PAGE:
decision could be avoided. Thus, the deficit countries never really experienced
the type of financial crisis which a country normally experiences when it hits
external payment problems: as the funds flow from abroad stops, the current
account must be brought into balance virtually overnight. Instead, the deficit
countries could continue with their current account deficits, this time not
financed by reckless banks but, instead, by tax payers.
Prof. de Grauwe exclusively focuses on imbalances in current
accounts. He completely ignores imbalances within
the capital account. The massive deposit flight in deficit countries, which exceed the deficits in current accounts since the crisis erupted, was only possible
because of Target2. Tax payers’ money was de facto automatically transferred to,
say, Greece so that wealthy Greeks could take their money out of Greek banks.
Prof. de Grauwe might argue that this, again, is a
circular mechanism: whatever German tax payers transferred to Greece was
returned by those wealthy Greeks to German banks. Is he not aware that there are places like London, Switzerland, Singapore & Co. (none part of Target2) which also attracted a lot of Greek money?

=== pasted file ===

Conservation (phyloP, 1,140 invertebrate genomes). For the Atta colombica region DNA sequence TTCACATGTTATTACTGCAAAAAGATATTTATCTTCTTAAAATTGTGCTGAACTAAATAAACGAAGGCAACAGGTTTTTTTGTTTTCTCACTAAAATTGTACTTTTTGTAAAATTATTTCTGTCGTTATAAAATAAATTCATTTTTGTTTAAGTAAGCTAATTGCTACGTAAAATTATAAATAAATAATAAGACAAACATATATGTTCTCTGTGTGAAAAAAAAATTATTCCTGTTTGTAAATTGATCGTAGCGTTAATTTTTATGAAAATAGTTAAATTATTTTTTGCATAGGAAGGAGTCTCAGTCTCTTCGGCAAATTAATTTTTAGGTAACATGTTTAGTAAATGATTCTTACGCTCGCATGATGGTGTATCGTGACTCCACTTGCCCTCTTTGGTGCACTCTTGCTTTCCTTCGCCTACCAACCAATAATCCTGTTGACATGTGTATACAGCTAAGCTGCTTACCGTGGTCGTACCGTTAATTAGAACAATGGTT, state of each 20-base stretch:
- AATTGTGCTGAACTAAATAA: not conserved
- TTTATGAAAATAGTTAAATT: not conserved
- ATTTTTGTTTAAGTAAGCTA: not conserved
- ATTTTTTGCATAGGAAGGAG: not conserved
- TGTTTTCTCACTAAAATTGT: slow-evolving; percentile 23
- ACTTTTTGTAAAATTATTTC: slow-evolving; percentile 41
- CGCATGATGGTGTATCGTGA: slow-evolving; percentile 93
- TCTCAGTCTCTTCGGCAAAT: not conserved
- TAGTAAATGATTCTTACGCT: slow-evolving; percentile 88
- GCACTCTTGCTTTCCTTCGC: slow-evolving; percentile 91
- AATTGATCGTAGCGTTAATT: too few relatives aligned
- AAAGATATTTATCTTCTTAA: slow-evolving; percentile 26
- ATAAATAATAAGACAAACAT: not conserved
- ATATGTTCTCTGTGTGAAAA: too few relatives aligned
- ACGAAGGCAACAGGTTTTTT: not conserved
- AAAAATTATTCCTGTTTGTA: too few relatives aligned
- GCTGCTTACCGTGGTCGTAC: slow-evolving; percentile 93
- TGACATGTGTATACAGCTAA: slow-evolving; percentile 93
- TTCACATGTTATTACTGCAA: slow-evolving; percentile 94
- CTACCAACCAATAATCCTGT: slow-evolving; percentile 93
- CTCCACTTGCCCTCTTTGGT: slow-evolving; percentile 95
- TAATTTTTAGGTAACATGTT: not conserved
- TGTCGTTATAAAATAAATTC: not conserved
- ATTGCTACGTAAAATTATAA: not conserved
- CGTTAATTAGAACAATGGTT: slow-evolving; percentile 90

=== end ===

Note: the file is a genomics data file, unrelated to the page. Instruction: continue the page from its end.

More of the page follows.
Prof. de Grauwe completely ignores that a huge part of
commercial/financial transactions in the Eurozone took place with counterparties
outside the Eurozone. Since the Euro, Greece’s current account deficit with Germany accounted for only 15% of its total deficit. How about the other 85%?
For example, Greece’s current account deficit with Germany was in the same
magnitude as its deficit with China. Have Chinese tax payers been called upon
to contribute their fair share? They would have, had there not been the
Target2-system. Instead, the Duchy of Luxembourg became the most overexposed country (with
Target2-claims of almost 3-times its GDP). Did Luxembourg have current account
surpluses in that magnitude? Or how about Finland? How about Holland?
The relationship between current account surpluses,
deficits and cross-border lending is a bit like a chicken-and-egg process. What
comes first? If Germany had not lent to Greece, then Greece could not have
imported so much from Germany; Germany’s current account surplus would have
been smaller and, thus, its banks could not have lent so much to Greece…
Target2 did not cause the process but it certainly accelerated the problem once